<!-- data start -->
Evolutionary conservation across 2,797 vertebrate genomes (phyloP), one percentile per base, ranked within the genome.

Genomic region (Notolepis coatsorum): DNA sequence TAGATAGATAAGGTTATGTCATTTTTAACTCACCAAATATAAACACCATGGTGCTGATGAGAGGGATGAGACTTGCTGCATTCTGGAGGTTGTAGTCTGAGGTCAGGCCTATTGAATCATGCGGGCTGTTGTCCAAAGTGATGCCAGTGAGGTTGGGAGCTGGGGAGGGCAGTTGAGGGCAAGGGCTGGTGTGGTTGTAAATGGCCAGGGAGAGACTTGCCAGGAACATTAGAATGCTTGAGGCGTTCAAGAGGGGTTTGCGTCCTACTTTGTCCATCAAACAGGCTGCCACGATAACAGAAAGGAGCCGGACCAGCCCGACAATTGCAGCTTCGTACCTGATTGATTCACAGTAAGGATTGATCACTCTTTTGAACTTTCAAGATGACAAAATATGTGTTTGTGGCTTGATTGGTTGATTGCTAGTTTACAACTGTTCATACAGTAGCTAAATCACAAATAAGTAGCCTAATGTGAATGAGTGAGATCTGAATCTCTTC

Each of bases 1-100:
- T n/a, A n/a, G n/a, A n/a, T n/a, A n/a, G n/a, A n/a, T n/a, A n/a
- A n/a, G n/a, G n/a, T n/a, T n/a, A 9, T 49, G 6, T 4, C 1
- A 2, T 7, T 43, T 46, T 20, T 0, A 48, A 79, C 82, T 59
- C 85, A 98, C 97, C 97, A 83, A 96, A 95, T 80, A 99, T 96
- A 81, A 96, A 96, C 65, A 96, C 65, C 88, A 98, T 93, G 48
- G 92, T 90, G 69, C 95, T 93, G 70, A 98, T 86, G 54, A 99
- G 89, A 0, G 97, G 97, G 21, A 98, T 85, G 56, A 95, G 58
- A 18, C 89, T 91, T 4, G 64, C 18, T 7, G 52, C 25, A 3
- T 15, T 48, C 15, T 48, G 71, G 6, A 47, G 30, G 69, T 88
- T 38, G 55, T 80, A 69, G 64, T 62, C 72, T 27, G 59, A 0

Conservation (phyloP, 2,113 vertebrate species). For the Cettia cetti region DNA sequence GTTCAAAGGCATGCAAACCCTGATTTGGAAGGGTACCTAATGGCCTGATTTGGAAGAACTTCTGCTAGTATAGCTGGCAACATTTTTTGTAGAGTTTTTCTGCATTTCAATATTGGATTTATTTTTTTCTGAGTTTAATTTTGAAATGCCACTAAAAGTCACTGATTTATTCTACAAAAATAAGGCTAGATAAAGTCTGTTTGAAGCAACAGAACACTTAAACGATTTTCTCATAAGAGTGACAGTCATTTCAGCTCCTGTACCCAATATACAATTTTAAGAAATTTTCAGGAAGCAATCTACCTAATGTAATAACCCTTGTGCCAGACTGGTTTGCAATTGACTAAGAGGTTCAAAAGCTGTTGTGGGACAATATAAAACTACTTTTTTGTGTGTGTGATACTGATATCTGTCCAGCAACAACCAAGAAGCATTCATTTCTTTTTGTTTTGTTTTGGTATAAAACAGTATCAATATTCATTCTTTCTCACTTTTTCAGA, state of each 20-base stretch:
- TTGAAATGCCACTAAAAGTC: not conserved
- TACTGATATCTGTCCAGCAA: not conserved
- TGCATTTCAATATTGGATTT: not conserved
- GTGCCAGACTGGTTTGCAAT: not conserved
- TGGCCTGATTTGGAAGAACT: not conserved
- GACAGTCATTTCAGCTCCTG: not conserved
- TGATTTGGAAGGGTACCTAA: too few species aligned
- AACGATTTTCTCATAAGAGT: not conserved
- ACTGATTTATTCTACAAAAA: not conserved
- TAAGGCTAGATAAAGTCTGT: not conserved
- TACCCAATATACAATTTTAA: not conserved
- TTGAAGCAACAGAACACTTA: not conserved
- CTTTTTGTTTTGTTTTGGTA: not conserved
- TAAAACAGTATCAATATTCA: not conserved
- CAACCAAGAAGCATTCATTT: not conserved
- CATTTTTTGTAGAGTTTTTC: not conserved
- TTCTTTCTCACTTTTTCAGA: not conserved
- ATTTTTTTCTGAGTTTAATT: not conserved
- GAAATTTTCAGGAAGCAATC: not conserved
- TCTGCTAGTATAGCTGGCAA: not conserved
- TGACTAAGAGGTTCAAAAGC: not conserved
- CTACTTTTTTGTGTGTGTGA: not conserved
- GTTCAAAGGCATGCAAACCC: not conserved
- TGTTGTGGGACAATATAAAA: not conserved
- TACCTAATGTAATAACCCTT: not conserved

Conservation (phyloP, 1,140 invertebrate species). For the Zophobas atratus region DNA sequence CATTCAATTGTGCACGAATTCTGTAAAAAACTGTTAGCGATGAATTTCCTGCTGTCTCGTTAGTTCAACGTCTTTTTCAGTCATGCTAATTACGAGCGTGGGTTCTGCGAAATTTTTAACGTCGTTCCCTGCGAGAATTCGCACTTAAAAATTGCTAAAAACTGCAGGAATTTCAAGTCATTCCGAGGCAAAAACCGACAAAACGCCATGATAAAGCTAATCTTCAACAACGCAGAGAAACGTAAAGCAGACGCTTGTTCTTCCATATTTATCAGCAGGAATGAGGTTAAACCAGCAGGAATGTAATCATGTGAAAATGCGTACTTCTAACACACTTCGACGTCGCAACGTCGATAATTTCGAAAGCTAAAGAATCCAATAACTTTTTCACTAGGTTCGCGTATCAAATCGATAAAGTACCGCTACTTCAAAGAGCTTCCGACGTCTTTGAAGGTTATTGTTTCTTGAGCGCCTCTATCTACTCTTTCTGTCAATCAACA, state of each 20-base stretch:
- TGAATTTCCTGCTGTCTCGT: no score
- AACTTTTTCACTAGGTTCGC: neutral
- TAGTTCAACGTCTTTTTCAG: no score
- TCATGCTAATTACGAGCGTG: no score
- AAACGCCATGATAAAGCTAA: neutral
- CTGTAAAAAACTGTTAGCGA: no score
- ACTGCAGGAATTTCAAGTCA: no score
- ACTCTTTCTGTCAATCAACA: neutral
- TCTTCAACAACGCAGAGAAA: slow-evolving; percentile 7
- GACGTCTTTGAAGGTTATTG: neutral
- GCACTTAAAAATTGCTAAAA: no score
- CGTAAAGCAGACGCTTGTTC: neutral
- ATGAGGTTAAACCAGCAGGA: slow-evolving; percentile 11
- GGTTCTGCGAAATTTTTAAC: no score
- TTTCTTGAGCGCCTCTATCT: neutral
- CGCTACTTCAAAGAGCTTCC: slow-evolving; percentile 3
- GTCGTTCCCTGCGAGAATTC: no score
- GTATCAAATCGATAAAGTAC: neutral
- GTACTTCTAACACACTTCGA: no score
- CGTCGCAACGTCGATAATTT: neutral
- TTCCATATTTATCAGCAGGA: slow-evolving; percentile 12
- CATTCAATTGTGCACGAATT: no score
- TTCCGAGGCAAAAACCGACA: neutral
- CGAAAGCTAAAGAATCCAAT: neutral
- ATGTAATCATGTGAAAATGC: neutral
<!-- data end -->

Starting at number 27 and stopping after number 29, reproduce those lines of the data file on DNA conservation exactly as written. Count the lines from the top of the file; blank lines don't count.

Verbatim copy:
- CTTTTTGTTTTGTTTTGGTA: not conserved
- TAAAACAGTATCAATATTCA: not conserved
- CAACCAAGAAGCATTCATTT: not conserved